Time stops just before the music begins. A string quartet is preparing itself for takeoff. Four individuals sit perfectly still, bows pressed against strings. Their eyes glitter as glances are exchanged. Silence is the flint from which sparks of music are summoned. The players, who hail from Ukraine, Belarus, and California, cohere with rare integrity by listening raptly to one another. This enables them to attain their oft-stated goal, which is to sound like one sixteen-stringed instrument.

The Jerusalem Quartet has been in existence for twenty years and will make its fifth UMS appearance on April 8 at Rackham Auditorium, performing music by Beethoven, Schumann, and Bartok. The concert will open with Beethoven’s Second Quartet, written at the very close of the eighteenth century when the young composer was studying with Haydn. Congenial and good-natured, it could easily be mistaken for one of Haydn’s own, especially in the humorous currents that enliven the scherzo. Beethoven himself described its closing allegro as “unbuttoned.”

Robert Schumann once defined the string quartet as a beautiful if somewhat strangely convoluted conversation, which is an excellent description of his Third Quartet (1842), a profoundly personal opus, rich in romantic sentiment and rife with emotional turbulence. Its second movement, an ingeniously constructed set of variations on an amorous theme, morphs into agitated gyrations of terrific vehemence, like the stamping cathartic scherzo of his Fourth Symphony.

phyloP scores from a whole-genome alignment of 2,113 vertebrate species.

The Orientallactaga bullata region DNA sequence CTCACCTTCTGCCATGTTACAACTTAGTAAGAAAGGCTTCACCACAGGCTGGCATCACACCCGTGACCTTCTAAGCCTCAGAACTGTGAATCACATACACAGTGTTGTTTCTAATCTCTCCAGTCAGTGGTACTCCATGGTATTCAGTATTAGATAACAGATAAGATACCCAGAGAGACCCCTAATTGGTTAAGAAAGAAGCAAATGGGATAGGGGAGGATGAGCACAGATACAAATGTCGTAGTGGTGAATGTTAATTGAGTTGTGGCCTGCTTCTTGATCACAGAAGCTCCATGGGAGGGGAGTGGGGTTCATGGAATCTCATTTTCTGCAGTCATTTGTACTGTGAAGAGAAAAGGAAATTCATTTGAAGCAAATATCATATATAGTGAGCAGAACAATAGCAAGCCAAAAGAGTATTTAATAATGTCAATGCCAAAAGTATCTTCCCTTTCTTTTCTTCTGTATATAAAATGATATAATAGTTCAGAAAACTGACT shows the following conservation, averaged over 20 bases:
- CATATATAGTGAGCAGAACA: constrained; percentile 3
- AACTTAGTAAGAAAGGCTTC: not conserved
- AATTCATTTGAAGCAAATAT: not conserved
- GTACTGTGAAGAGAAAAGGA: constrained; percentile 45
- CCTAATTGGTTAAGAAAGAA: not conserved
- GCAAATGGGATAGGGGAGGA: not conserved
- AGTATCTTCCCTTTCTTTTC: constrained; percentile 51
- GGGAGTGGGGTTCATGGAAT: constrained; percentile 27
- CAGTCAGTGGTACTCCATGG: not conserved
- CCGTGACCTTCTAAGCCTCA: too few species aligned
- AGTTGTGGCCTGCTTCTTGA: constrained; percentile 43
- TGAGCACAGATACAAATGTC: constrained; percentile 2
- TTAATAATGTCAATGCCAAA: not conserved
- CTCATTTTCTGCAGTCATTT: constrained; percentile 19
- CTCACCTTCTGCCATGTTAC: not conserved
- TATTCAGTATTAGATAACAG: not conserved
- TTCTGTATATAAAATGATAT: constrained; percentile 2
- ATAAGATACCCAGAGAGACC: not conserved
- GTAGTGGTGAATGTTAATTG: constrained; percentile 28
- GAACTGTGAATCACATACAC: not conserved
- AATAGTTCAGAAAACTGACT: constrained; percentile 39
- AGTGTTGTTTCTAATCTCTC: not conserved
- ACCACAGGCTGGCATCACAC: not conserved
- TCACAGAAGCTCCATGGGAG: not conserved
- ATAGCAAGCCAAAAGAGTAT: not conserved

Bartok’s Fourth Quartet, which dates from 1928, is thrillingly strange, with four bristly movements flanking a slow central region shrouded in a mysterious nocturnal fog. Legend has it that when hypermodern composer Anton Webern heard the work, he admitted it was “too cacophonous” for him. Webern, who was no stranger to abrupt and dissonant contrasts, was responding to what can feel at times like a violent harmonic mash-up, or an exhilarating adventure, or both.

What makes this particular quartet (and much of Bartok’s music) so vibrant and exciting is its blend of mathematically organized abstraction and textured irregular rhythms derived from Central European folk music. This deliciously disorienting piece of work conjures cold raindrops on wooden shingles, the drone of Carpathian Mountain bagpipes, and the buzzing of honeybees hovering near the hive.